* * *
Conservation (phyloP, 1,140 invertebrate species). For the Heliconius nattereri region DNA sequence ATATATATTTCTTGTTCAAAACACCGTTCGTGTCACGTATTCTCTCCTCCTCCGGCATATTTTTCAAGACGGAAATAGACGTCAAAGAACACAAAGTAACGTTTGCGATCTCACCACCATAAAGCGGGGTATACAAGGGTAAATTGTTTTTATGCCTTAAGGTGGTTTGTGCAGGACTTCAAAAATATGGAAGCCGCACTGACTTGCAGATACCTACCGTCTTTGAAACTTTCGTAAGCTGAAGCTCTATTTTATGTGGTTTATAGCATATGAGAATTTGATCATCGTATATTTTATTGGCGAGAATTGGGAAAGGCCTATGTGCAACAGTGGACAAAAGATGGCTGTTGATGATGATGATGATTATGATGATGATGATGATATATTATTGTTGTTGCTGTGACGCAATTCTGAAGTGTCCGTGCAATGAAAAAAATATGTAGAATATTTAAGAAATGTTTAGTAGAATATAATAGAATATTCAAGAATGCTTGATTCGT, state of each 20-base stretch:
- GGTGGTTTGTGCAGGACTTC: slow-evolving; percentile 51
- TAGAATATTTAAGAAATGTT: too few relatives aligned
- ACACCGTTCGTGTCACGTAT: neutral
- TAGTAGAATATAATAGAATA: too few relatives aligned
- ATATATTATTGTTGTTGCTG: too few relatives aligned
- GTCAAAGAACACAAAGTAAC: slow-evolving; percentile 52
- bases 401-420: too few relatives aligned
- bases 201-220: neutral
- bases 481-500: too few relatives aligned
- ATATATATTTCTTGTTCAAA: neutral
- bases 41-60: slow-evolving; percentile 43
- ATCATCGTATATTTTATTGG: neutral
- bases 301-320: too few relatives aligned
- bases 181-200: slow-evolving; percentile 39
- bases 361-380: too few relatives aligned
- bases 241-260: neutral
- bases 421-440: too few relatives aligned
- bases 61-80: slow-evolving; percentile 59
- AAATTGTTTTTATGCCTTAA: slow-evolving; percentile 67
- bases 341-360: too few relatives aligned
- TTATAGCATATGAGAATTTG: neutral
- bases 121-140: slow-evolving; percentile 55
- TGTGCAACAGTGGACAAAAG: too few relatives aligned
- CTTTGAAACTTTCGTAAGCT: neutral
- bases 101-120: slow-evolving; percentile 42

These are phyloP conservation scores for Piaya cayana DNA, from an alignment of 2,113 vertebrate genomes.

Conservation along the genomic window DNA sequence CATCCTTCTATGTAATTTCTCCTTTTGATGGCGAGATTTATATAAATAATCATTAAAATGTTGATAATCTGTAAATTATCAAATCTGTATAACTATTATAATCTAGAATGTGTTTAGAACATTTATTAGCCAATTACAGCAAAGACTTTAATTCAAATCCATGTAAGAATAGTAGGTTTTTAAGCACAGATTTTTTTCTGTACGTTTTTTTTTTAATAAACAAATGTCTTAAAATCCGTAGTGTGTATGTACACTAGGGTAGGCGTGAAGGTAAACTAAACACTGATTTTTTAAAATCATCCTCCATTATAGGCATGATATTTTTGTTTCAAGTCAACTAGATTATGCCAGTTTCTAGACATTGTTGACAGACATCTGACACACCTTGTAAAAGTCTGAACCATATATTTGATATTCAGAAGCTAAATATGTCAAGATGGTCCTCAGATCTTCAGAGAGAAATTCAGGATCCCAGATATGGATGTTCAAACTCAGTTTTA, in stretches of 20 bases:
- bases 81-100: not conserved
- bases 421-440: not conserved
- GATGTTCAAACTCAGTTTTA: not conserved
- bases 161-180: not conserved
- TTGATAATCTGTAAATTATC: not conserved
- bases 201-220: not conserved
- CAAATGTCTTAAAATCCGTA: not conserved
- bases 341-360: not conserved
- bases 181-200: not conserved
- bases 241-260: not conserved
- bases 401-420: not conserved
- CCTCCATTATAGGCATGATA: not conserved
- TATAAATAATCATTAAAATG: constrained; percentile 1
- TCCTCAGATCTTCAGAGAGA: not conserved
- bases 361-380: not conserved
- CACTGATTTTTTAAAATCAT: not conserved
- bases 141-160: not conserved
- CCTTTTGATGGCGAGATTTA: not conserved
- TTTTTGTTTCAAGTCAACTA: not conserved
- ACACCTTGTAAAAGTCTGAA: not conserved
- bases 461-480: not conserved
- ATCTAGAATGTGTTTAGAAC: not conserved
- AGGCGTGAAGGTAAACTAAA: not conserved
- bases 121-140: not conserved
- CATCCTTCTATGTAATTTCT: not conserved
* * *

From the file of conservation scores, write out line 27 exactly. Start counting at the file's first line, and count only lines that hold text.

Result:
These are phyloP conservation scores for Piaya cayana DNA, from an alignment of 2,113 vertebrate genomes.